“”That line, sir, is one of the most ancient and decrepit in the galaxy. You’re off to a poor start. State your business, and you’d better make it good.”

“”I don’t intend to settle for ‘good’, or let you do so either, Mr …”

“”You may call me Duke.”

“”Very well, Mr Duke …”

“”Just ‘Duke’.”

“”Um, thank you, Duke. As I said, I don’t intend to settle for ‘good’. We start with ‘better’ and end with ‘best’. ‘Best’ in your case is massive development of all this wonderful infrastructure here, to develop a powerful and expanding population and polity, not to mention multiplying the earnings potential of that population, and, of course, yourself.”

“”We do not permit this ‘development’ of which you speak. I don’t permit it, and the Council is wise enough to heed my wishes in the matter, and do so willingly.”

“”Sir Duke. What part of money do you not understand?”

“Duke did not reply. Instead, he left the doorway in which he was standing, and strode – stomped might have been a better word – to an outbuilding about a hundred feet to my left. An outbuilding which proved to be a stable. He saddled two horses, threw the reins of one of them to me, mounted the other, and rode off, beckoning me to follow. I had never ridden a horse before, and did not understand why we needed horses when the stable also contained half a dozen motorcars in gleaming condition and obvious signs of recent use. But my opportunity was riding off into the sunset, and out of my reach unless I followed. I do not know how I managed it, but I took command of the horse (or the horse of me, which was fortunate because the horse seemed to know what to do) and caught up with Mr Duke.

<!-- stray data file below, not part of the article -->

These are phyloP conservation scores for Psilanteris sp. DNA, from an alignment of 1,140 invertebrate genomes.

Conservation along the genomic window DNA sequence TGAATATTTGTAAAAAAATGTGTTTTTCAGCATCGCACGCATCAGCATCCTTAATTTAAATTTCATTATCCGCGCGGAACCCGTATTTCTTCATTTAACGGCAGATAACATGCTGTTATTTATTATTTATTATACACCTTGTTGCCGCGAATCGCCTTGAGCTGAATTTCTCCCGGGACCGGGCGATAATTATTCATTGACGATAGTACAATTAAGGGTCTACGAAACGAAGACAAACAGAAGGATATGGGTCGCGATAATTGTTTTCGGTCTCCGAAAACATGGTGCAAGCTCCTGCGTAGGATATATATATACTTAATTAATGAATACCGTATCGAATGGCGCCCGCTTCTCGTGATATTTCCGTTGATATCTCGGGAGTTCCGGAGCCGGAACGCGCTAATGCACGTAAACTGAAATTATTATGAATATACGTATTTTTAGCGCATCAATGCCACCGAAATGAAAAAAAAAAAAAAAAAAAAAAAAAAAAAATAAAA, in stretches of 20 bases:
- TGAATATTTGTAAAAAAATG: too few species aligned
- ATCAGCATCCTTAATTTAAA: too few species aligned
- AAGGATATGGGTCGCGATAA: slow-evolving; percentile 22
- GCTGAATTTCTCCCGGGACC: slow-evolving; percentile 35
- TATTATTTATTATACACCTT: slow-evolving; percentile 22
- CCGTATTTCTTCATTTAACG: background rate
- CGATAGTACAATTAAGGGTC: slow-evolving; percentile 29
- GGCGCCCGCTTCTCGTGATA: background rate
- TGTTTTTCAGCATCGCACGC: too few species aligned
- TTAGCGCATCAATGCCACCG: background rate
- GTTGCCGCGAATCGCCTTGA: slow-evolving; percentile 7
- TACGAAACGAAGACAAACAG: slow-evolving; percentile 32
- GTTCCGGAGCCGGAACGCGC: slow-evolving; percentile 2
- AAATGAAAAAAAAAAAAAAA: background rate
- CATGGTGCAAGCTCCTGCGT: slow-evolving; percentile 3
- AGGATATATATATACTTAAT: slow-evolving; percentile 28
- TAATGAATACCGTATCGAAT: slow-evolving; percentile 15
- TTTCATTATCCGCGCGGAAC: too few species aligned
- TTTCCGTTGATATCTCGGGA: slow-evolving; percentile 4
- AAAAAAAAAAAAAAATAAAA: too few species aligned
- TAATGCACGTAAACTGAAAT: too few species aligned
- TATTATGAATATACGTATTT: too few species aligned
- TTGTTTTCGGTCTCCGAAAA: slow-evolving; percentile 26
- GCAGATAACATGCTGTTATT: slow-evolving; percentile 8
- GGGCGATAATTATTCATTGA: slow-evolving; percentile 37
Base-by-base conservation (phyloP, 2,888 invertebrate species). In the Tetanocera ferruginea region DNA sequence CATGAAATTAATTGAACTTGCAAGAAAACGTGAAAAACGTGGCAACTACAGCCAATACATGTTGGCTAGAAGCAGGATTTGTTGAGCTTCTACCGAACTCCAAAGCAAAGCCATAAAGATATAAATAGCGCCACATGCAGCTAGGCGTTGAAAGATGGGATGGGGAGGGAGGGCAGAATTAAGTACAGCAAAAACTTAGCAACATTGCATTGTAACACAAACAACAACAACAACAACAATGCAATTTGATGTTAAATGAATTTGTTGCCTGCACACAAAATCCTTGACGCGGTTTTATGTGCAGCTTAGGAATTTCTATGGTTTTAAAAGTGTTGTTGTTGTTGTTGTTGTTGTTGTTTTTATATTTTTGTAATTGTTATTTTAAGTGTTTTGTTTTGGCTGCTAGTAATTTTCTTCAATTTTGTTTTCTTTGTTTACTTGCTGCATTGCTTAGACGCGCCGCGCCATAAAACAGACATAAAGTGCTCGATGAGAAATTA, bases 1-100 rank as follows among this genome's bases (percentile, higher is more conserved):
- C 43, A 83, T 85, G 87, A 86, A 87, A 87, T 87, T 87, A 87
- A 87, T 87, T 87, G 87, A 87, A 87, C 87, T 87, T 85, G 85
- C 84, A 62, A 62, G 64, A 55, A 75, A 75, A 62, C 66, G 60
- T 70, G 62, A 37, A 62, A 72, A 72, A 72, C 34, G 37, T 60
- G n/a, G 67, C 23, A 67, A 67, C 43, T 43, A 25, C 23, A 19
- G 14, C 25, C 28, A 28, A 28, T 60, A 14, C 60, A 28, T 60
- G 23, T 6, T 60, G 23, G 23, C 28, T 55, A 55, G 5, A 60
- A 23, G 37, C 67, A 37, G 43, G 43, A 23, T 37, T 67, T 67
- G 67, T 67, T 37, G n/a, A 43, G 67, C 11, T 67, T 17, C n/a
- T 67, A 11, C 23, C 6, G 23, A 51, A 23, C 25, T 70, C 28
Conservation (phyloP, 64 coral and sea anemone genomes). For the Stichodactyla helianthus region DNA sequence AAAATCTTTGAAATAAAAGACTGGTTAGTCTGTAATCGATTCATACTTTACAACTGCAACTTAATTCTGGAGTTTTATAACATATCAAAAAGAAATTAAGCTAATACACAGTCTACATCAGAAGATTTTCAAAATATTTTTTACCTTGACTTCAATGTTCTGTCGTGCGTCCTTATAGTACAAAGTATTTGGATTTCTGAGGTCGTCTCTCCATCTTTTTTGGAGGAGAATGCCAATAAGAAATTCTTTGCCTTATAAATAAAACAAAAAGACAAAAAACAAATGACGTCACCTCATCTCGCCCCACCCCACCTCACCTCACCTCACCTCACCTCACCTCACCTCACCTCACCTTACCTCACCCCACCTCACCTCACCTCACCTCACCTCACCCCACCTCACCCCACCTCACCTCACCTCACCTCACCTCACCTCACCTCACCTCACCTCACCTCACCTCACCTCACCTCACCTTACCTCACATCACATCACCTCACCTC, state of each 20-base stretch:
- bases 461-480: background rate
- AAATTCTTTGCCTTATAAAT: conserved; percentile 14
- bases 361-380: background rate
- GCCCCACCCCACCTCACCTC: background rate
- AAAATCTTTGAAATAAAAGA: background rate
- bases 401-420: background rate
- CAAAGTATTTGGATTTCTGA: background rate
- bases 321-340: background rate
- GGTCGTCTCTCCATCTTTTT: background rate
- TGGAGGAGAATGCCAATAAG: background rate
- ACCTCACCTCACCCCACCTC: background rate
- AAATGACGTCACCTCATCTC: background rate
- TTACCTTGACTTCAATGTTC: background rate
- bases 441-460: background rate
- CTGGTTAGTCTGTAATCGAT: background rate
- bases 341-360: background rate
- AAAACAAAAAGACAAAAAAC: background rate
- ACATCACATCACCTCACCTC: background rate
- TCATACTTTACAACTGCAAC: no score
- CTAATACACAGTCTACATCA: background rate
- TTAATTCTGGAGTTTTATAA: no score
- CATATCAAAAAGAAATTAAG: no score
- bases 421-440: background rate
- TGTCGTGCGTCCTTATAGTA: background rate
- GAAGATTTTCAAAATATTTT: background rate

“We rode for what should have been far beyond the endurance of the horses, far beyond the endurance of me. But still we rode – until at last we crested a hill, and the lush landscape, fertile with greenery and technology (but, if I had been paying attention, I would have noticed was slowly degrading the longer we rode), suddenly gave out, and all before us was black, barren desert, as far as the eye could see.

“”This, Mr Opportunity”, Duke snarled, “is what came of the last time we listened to any of your kind.

“”What we have here is good. You, like all your kind, were self-serving enough to recognize that. We work hard to get things this way and keep them this way. We have learned, the hard way, to recognize the temptations that expanding populations subject us to, to spread the work among more hands and thus – for a while – make things easier.